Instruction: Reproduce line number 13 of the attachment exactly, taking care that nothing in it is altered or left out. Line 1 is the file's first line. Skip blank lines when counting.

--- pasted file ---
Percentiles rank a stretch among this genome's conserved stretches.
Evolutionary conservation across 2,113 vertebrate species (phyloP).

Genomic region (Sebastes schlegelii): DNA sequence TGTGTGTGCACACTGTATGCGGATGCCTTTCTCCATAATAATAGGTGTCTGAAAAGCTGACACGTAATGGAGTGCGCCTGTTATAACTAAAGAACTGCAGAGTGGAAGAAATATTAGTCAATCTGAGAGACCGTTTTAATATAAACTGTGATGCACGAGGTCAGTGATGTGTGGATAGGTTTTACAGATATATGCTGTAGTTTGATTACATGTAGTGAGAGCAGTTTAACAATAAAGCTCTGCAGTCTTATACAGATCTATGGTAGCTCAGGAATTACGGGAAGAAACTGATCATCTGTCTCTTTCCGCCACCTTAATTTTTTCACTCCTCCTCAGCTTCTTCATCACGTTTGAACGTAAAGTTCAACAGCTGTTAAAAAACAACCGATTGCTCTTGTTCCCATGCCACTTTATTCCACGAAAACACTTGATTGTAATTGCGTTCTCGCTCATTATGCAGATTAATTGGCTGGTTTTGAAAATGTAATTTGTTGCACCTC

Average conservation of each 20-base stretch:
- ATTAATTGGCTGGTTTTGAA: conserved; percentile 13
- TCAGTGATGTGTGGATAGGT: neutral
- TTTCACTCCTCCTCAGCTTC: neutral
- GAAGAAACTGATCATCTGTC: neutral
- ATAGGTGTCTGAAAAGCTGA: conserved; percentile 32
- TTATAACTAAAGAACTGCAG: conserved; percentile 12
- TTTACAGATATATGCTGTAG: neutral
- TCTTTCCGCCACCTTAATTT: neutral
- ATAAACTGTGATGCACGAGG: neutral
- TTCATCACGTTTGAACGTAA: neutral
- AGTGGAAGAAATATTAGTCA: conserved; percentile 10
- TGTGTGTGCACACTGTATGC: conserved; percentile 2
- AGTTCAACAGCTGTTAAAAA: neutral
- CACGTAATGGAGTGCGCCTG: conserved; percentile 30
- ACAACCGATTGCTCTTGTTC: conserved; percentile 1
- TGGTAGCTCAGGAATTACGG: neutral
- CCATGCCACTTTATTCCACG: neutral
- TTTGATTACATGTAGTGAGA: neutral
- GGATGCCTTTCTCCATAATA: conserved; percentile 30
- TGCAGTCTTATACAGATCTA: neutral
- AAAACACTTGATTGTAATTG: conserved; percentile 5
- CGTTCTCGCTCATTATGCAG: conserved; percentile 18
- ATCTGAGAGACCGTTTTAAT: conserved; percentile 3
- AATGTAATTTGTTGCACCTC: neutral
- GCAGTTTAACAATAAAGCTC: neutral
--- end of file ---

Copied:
- ATAAACTGTGATGCACGAGG: neutral